DeMarco releases 199 songs, which is 9 and a half hours of new music. No, you heard that right.
I vaguely listening to DeMarco and his work before. Cast your mind back to the start of this year where we fell into the rabbit hole of Five Easy Hot Dogs, Mac’s second instrumental. Here’s what I had to say about it:
A fitting backdrop to picking up your latte; the clean-lined, lo-fi minimalist approach is actually a direct pledge DeMarco made “not go home to Los Angeles until I was done with a record,” on a spontaneous solo road trip. Much like the undulating loiter of endless road passages, Five Easy Hot Dogs is a stagnant repository of creating an album for the sake of creating, just because well, you can. Despite it’s feedback as a vein of something else, Hot Dogs is a surprising easy-listen. Carried through the spidery acoustics of Portland 2, interlaced with the hip guava of Chicago, it embraces inner cities as it maps out a sound bite for each. Much like the opposite end-goal of an American road trip, it’s not something to get lost in.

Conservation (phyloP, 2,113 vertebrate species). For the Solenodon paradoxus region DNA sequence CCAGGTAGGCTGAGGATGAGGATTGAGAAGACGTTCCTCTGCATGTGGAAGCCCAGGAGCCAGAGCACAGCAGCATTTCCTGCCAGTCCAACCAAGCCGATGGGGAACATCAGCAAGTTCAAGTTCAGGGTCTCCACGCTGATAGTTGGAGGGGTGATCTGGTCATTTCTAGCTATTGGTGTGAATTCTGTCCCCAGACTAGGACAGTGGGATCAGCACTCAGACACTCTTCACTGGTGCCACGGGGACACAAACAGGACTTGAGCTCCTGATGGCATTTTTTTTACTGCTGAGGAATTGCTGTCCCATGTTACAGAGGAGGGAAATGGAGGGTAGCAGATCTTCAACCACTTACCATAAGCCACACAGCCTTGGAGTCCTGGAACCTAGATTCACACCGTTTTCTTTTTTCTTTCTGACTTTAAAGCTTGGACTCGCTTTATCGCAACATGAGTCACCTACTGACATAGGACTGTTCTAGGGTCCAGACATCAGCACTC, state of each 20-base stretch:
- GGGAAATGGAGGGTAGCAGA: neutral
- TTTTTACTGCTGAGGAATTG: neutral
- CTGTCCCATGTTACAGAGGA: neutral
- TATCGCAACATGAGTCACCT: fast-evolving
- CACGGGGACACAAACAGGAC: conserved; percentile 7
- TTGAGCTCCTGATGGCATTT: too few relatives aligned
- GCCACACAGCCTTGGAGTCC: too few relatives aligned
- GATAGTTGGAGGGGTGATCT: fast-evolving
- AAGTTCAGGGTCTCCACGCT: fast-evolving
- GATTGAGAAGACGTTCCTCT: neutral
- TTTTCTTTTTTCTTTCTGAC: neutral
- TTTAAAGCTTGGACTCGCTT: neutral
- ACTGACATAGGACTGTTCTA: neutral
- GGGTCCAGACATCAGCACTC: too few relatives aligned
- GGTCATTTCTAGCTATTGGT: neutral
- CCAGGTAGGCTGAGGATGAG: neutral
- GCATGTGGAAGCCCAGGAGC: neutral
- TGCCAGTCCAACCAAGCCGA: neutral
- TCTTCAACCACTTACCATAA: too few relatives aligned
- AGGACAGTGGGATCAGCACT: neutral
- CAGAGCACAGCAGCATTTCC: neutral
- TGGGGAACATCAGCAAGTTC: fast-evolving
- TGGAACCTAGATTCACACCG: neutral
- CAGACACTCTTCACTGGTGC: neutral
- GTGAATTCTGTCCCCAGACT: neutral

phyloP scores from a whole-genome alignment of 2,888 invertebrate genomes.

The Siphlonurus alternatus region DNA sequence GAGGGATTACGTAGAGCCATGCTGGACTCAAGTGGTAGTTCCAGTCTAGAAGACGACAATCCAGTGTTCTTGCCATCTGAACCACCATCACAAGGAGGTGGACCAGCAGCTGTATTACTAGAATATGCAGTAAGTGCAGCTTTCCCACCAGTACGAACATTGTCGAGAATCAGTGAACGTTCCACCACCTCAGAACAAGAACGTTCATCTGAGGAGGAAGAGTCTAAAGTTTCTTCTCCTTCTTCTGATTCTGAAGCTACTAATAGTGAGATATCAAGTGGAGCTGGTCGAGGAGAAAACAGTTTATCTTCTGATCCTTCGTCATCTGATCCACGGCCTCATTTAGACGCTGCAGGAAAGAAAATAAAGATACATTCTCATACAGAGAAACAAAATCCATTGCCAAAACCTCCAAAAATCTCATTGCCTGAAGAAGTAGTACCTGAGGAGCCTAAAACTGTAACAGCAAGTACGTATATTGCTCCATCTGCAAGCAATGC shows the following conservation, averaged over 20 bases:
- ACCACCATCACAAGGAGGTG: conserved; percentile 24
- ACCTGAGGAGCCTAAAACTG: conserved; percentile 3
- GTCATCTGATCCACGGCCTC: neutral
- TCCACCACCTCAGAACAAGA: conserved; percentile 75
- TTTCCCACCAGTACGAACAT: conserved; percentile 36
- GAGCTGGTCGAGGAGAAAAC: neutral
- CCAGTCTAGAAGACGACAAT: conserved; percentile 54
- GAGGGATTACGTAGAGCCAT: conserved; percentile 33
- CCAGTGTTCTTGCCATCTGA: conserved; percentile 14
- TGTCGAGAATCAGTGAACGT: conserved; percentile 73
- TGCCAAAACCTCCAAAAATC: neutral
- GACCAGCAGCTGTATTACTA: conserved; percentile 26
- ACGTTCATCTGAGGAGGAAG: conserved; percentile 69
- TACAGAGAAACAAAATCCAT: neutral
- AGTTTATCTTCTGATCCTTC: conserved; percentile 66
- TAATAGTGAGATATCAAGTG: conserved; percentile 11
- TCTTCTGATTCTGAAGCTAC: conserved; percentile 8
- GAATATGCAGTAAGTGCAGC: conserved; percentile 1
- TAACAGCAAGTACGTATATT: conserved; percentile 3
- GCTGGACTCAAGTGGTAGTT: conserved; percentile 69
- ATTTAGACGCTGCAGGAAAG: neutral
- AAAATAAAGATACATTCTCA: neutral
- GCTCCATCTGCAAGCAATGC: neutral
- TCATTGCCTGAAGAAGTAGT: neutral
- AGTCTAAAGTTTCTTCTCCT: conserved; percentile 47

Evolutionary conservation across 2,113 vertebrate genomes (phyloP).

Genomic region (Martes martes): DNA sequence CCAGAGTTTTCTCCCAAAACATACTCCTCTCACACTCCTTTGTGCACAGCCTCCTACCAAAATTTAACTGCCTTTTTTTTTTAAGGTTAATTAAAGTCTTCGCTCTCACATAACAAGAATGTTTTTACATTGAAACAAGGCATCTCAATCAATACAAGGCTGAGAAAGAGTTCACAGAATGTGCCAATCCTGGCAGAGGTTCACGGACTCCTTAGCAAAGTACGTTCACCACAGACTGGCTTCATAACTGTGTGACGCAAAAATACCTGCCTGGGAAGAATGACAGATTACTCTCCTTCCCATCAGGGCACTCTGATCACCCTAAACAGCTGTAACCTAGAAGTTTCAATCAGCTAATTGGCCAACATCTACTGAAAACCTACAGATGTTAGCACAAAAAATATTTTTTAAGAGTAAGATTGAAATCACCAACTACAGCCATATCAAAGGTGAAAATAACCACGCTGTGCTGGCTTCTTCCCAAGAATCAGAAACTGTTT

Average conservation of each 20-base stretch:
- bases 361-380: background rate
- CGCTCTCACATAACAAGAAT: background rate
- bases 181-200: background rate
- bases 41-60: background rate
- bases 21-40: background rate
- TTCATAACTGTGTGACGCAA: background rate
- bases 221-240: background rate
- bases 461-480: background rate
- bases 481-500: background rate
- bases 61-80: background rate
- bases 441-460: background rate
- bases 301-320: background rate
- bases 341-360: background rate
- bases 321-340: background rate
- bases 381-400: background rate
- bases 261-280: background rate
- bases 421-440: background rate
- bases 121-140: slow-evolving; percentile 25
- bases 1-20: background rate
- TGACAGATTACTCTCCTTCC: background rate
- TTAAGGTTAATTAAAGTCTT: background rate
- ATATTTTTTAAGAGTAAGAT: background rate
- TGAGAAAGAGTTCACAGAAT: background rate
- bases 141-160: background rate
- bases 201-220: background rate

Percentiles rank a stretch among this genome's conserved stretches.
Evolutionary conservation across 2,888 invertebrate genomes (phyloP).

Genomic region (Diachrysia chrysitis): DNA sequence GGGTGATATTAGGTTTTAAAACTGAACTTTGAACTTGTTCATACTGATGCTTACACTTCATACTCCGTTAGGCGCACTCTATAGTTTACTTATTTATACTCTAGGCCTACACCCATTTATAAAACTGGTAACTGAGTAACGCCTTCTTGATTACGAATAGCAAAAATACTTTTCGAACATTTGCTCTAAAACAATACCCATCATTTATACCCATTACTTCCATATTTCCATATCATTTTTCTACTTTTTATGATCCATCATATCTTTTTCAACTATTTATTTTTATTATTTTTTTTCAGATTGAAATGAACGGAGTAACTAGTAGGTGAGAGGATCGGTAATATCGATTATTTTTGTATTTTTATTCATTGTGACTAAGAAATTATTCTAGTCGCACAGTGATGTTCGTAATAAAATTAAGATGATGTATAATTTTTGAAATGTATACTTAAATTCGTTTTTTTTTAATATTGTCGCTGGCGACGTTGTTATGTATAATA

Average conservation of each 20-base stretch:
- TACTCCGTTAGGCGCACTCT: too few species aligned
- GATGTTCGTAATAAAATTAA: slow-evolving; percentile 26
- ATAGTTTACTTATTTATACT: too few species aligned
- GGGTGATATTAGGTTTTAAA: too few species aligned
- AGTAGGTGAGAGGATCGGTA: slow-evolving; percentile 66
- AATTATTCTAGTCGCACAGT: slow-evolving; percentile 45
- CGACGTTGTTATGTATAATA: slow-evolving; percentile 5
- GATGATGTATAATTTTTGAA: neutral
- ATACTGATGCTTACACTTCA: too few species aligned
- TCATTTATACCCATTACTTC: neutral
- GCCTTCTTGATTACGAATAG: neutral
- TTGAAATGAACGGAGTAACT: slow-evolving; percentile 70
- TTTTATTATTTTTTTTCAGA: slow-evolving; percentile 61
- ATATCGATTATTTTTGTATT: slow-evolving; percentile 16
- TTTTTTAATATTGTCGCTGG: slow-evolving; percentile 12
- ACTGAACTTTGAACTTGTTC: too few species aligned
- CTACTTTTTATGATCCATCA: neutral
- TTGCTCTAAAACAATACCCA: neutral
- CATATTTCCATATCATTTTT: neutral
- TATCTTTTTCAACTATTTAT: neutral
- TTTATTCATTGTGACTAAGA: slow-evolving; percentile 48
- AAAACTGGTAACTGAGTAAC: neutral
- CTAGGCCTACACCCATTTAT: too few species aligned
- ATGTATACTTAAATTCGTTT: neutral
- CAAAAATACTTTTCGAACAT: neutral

Not something well regarded as an album – simply because it feels like sounds to fill empty space – imagine my surprise when I found out that he had come out with another sterile hot take of instrumental work. This time, he has seemingly released 199 (yes, 199) outtakes and demo tracks he’s ever bothered of writing down.
Hold music for a nursing home, One Wayne G is not going to be on my spins anytime soon. There’s better music to put on in the background that this lazy piece of work.
At least Five Easy Hot Dogs has a defined ending with distinct features between one song to the next. I think even the most bonafide of fans are going to have difficulty differentiating between track 23 (beautifully titled 20190723) and track 163 (titled 20220202 2).
A rarity among mvm as I don’t often like to spread negativity when it’s someone’s creativity that’s getting hacksawed but, this is an extreme exception.
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